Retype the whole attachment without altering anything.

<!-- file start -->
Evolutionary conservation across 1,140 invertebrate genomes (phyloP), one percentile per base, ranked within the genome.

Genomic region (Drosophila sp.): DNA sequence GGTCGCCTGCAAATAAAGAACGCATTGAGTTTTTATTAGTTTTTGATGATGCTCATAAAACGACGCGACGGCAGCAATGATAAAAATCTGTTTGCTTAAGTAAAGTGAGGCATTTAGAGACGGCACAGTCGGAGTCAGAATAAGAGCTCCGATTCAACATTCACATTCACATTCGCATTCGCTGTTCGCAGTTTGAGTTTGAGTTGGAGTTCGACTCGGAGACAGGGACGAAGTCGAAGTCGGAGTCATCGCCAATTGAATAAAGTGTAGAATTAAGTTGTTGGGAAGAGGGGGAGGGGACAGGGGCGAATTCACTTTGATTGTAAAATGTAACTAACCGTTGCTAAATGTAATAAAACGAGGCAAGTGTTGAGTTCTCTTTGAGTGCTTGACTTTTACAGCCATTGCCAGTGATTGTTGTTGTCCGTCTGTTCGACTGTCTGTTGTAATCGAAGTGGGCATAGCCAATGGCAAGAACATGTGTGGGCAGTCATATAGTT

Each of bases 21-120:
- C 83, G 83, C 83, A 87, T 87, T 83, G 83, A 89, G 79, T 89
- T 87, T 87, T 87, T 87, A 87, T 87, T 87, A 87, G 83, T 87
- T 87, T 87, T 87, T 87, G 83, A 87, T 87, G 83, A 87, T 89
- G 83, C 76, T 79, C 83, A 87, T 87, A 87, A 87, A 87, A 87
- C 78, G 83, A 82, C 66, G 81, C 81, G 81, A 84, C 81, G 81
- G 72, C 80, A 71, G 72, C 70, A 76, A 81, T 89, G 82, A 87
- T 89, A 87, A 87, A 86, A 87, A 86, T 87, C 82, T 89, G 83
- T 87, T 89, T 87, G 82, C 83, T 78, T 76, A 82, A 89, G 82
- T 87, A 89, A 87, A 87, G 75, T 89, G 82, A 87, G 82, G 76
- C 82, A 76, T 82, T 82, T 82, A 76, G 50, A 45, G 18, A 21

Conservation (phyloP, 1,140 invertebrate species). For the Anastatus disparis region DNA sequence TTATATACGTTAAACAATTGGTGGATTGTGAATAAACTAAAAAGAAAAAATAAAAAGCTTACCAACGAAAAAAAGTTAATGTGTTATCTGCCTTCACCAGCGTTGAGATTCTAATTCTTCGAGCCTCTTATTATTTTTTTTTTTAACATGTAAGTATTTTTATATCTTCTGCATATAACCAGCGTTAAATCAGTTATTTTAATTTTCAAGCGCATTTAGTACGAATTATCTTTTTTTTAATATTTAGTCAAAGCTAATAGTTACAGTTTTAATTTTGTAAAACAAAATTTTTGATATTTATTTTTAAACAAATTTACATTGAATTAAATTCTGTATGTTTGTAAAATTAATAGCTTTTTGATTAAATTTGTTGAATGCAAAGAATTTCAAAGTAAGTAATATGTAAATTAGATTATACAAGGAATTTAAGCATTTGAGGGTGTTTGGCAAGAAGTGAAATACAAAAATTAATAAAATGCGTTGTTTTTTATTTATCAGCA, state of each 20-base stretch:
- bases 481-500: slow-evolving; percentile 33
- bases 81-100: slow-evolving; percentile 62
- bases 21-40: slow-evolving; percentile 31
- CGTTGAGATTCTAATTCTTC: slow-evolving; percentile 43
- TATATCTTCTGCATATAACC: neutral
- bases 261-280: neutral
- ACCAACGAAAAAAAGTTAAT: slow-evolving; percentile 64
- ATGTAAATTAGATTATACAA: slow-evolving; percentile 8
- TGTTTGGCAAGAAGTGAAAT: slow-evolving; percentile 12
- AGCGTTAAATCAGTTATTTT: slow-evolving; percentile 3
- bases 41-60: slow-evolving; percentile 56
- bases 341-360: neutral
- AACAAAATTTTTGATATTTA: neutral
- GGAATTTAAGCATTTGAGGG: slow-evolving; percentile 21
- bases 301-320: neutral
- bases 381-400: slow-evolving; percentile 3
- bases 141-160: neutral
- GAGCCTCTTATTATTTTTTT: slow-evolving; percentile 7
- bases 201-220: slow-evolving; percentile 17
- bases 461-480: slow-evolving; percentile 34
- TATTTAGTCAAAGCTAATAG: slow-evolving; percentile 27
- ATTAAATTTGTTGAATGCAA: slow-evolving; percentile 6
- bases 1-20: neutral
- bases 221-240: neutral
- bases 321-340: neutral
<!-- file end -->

Evolutionary conservation across 1,140 invertebrate genomes (phyloP), one percentile per base, ranked within the genome.

Genomic region (Drosophila sp.): DNA sequence GGTCGCCTGCAAATAAAGAACGCATTGAGTTTTTATTAGTTTTTGATGATGCTCATAAAACGACGCGACGGCAGCAATGATAAAAATCTGTTTGCTTAAGTAAAGTGAGGCATTTAGAGACGGCACAGTCGGAGTCAGAATAAGAGCTCCGATTCAACATTCACATTCACATTCGCATTCGCTGTTCGCAGTTTGAGTTTGAGTTGGAGTTCGACTCGGAGACAGGGACGAAGTCGAAGTCGGAGTCATCGCCAATTGAATAAAGTGTAGAATTAAGTTGTTGGGAAGAGGGGGAGGGGACAGGGGCGAATTCACTTTGATTGTAAAATGTAACTAACCGTTGCTAAATGTAATAAAACGAGGCAAGTGTTGAGTTCTCTTTGAGTGCTTGACTTTTACAGCCATTGCCAGTGATTGTTGTTGTCCGTCTGTTCGACTGTCTGTTGTAATCGAAGTGGGCATAGCCAATGGCAAGAACATGTGTGGGCAGTCATATAGTT

Each of bases 21-120:
- C 83, G 83, C 83, A 87, T 87, T 83, G 83, A 89, G 79, T 89
- T 87, T 87, T 87, T 87, A 87, T 87, T 87, A 87, G 83, T 87
- T 87, T 87, T 87, T 87, G 83, A 87, T 87, G 83, A 87, T 89
- G 83, C 76, T 79, C 83, A 87, T 87, A 87, A 87, A 87, A 87
- C 78, G 83, A 82, C 66, G 81, C 81, G 81, A 84, C 81, G 81
- G 72, C 80, A 71, G 72, C 70, A 76, A 81, T 89, G 82, A 87
- T 89, A 87, A 87, A 86, A 87, A 86, T 87, C 82, T 89, G 83
- T 87, T 89, T 87, G 82, C 83, T 78, T 76, A 82, A 89, G 82
- T 87, A 89, A 87, A 87, G 75, T 89, G 82, A 87, G 82, G 76
- C 82, A 76, T 82, T 82, T 82, A 76, G 50, A 45, G 18, A 21

Conservation (phyloP, 1,140 invertebrate species). For the Anastatus disparis region DNA sequence TTATATACGTTAAACAATTGGTGGATTGTGAATAAACTAAAAAGAAAAAATAAAAAGCTTACCAACGAAAAAAAGTTAATGTGTTATCTGCCTTCACCAGCGTTGAGATTCTAATTCTTCGAGCCTCTTATTATTTTTTTTTTTAACATGTAAGTATTTTTATATCTTCTGCATATAACCAGCGTTAAATCAGTTATTTTAATTTTCAAGCGCATTTAGTACGAATTATCTTTTTTTTAATATTTAGTCAAAGCTAATAGTTACAGTTTTAATTTTGTAAAACAAAATTTTTGATATTTATTTTTAAACAAATTTACATTGAATTAAATTCTGTATGTTTGTAAAATTAATAGCTTTTTGATTAAATTTGTTGAATGCAAAGAATTTCAAAGTAAGTAATATGTAAATTAGATTATACAAGGAATTTAAGCATTTGAGGGTGTTTGGCAAGAAGTGAAATACAAAAATTAATAAAATGCGTTGTTTTTTATTTATCAGCA, state of each 20-base stretch:
- bases 481-500: slow-evolving; percentile 33
- bases 81-100: slow-evolving; percentile 62
- bases 21-40: slow-evolving; percentile 31
- CGTTGAGATTCTAATTCTTC: slow-evolving; percentile 43
- TATATCTTCTGCATATAACC: neutral
- bases 261-280: neutral
- ACCAACGAAAAAAAGTTAAT: slow-evolving; percentile 64
- ATGTAAATTAGATTATACAA: slow-evolving; percentile 8
- TGTTTGGCAAGAAGTGAAAT: slow-evolving; percentile 12
- AGCGTTAAATCAGTTATTTT: slow-evolving; percentile 3
- bases 41-60: slow-evolving; percentile 56
- bases 341-360: neutral
- AACAAAATTTTTGATATTTA: neutral
- GGAATTTAAGCATTTGAGGG: slow-evolving; percentile 21
- bases 301-320: neutral
- bases 381-400: slow-evolving; percentile 3
- bases 141-160: neutral
- GAGCCTCTTATTATTTTTTT: slow-evolving; percentile 7
- bases 201-220: slow-evolving; percentile 17
- bases 461-480: slow-evolving; percentile 34
- TATTTAGTCAAAGCTAATAG: slow-evolving; percentile 27
- ATTAAATTTGTTGAATGCAA: slow-evolving; percentile 6
- bases 1-20: neutral
- bases 221-240: neutral
- bases 321-340: neutral